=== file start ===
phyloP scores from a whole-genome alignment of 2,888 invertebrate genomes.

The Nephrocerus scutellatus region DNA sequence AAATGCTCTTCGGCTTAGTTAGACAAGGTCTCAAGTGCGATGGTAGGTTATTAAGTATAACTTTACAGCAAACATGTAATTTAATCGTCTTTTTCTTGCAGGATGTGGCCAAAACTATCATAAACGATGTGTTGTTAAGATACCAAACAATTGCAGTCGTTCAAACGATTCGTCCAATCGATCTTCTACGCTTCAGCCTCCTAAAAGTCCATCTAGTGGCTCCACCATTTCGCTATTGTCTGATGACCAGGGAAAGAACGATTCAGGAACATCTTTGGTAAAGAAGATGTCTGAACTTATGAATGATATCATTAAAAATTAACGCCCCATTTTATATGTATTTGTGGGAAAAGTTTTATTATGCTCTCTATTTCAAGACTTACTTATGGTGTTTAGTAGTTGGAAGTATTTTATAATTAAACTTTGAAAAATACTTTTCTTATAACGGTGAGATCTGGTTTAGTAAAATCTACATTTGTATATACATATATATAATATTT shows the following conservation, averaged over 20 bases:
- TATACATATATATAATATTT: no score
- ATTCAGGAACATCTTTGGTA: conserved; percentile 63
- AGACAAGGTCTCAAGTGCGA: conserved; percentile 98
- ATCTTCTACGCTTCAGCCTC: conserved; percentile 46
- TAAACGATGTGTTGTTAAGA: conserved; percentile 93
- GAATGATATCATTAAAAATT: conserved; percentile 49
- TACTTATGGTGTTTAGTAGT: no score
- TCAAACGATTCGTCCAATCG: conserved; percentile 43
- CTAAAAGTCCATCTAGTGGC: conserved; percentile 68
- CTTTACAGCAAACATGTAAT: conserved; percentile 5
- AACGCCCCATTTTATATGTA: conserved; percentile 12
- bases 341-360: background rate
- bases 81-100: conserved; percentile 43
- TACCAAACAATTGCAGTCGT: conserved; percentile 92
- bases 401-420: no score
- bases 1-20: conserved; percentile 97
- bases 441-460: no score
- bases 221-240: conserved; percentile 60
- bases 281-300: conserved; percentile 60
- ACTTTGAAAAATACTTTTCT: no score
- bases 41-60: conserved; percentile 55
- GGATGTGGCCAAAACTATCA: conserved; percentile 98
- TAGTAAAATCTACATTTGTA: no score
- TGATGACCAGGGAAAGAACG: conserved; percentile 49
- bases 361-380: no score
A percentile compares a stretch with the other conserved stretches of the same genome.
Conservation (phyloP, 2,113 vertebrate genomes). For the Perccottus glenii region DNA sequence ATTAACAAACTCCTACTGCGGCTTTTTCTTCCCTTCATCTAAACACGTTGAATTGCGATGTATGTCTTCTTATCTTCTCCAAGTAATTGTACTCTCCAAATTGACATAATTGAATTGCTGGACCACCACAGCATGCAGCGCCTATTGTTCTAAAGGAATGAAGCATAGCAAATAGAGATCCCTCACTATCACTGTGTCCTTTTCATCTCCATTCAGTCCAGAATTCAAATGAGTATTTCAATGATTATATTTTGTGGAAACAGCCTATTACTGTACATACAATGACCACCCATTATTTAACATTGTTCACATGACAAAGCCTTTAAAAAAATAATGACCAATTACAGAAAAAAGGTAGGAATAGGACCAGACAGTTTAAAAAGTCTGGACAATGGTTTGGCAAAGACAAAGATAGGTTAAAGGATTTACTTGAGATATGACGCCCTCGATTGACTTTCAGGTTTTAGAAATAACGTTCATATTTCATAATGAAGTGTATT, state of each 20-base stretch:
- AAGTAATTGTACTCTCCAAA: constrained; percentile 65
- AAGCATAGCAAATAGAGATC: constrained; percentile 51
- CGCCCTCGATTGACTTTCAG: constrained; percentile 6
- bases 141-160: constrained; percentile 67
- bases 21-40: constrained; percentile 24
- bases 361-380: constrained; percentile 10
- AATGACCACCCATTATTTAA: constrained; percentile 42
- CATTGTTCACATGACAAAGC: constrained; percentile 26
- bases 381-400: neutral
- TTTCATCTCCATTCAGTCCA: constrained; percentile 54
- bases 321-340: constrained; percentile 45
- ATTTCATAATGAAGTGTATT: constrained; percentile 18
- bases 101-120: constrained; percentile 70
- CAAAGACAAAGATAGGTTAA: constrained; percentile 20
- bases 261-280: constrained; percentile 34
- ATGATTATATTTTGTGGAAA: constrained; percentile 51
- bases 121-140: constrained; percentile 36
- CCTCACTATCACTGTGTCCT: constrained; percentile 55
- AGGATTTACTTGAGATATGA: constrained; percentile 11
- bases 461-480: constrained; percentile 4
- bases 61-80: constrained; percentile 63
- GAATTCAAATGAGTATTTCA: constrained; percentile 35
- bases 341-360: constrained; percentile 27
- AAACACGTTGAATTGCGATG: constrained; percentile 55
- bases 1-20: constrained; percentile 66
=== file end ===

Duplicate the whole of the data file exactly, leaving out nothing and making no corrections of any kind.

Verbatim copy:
phyloP scores from a whole-genome alignment of 2,888 invertebrate genomes.

The Nephrocerus scutellatus region DNA sequence AAATGCTCTTCGGCTTAGTTAGACAAGGTCTCAAGTGCGATGGTAGGTTATTAAGTATAACTTTACAGCAAACATGTAATTTAATCGTCTTTTTCTTGCAGGATGTGGCCAAAACTATCATAAACGATGTGTTGTTAAGATACCAAACAATTGCAGTCGTTCAAACGATTCGTCCAATCGATCTTCTACGCTTCAGCCTCCTAAAAGTCCATCTAGTGGCTCCACCATTTCGCTATTGTCTGATGACCAGGGAAAGAACGATTCAGGAACATCTTTGGTAAAGAAGATGTCTGAACTTATGAATGATATCATTAAAAATTAACGCCCCATTTTATATGTATTTGTGGGAAAAGTTTTATTATGCTCTCTATTTCAAGACTTACTTATGGTGTTTAGTAGTTGGAAGTATTTTATAATTAAACTTTGAAAAATACTTTTCTTATAACGGTGAGATCTGGTTTAGTAAAATCTACATTTGTATATACATATATATAATATTT shows the following conservation, averaged over 20 bases:
- TATACATATATATAATATTT: no score
- ATTCAGGAACATCTTTGGTA: conserved; percentile 63
- AGACAAGGTCTCAAGTGCGA: conserved; percentile 98
- ATCTTCTACGCTTCAGCCTC: conserved; percentile 46
- TAAACGATGTGTTGTTAAGA: conserved; percentile 93
- GAATGATATCATTAAAAATT: conserved; percentile 49
- TACTTATGGTGTTTAGTAGT: no score
- TCAAACGATTCGTCCAATCG: conserved; percentile 43
- CTAAAAGTCCATCTAGTGGC: conserved; percentile 68
- CTTTACAGCAAACATGTAAT: conserved; percentile 5
- AACGCCCCATTTTATATGTA: conserved; percentile 12
- bases 341-360: background rate
- bases 81-100: conserved; percentile 43
- TACCAAACAATTGCAGTCGT: conserved; percentile 92
- bases 401-420: no score
- bases 1-20: conserved; percentile 97
- bases 441-460: no score
- bases 221-240: conserved; percentile 60
- bases 281-300: conserved; percentile 60
- ACTTTGAAAAATACTTTTCT: no score
- bases 41-60: conserved; percentile 55
- GGATGTGGCCAAAACTATCA: conserved; percentile 98
- TAGTAAAATCTACATTTGTA: no score
- TGATGACCAGGGAAAGAACG: conserved; percentile 49
- bases 361-380: no score
A percentile compares a stretch with the other conserved stretches of the same genome.
Conservation (phyloP, 2,113 vertebrate genomes). For the Perccottus glenii region DNA sequence ATTAACAAACTCCTACTGCGGCTTTTTCTTCCCTTCATCTAAACACGTTGAATTGCGATGTATGTCTTCTTATCTTCTCCAAGTAATTGTACTCTCCAAATTGACATAATTGAATTGCTGGACCACCACAGCATGCAGCGCCTATTGTTCTAAAGGAATGAAGCATAGCAAATAGAGATCCCTCACTATCACTGTGTCCTTTTCATCTCCATTCAGTCCAGAATTCAAATGAGTATTTCAATGATTATATTTTGTGGAAACAGCCTATTACTGTACATACAATGACCACCCATTATTTAACATTGTTCACATGACAAAGCCTTTAAAAAAATAATGACCAATTACAGAAAAAAGGTAGGAATAGGACCAGACAGTTTAAAAAGTCTGGACAATGGTTTGGCAAAGACAAAGATAGGTTAAAGGATTTACTTGAGATATGACGCCCTCGATTGACTTTCAGGTTTTAGAAATAACGTTCATATTTCATAATGAAGTGTATT, state of each 20-base stretch:
- AAGTAATTGTACTCTCCAAA: constrained; percentile 65
- AAGCATAGCAAATAGAGATC: constrained; percentile 51
- CGCCCTCGATTGACTTTCAG: constrained; percentile 6
- bases 141-160: constrained; percentile 67
- bases 21-40: constrained; percentile 24
- bases 361-380: constrained; percentile 10
- AATGACCACCCATTATTTAA: constrained; percentile 42
- CATTGTTCACATGACAAAGC: constrained; percentile 26
- bases 381-400: neutral
- TTTCATCTCCATTCAGTCCA: constrained; percentile 54
- bases 321-340: constrained; percentile 45
- ATTTCATAATGAAGTGTATT: constrained; percentile 18
- bases 101-120: constrained; percentile 70
- CAAAGACAAAGATAGGTTAA: constrained; percentile 20
- bases 261-280: constrained; percentile 34
- ATGATTATATTTTGTGGAAA: constrained; percentile 51
- bases 121-140: constrained; percentile 36
- CCTCACTATCACTGTGTCCT: constrained; percentile 55
- AGGATTTACTTGAGATATGA: constrained; percentile 11
- bases 461-480: constrained; percentile 4
- bases 61-80: constrained; percentile 63
- GAATTCAAATGAGTATTTCA: constrained; percentile 35
- bases 341-360: constrained; percentile 27
- AAACACGTTGAATTGCGATG: constrained; percentile 55
- bases 1-20: constrained; percentile 66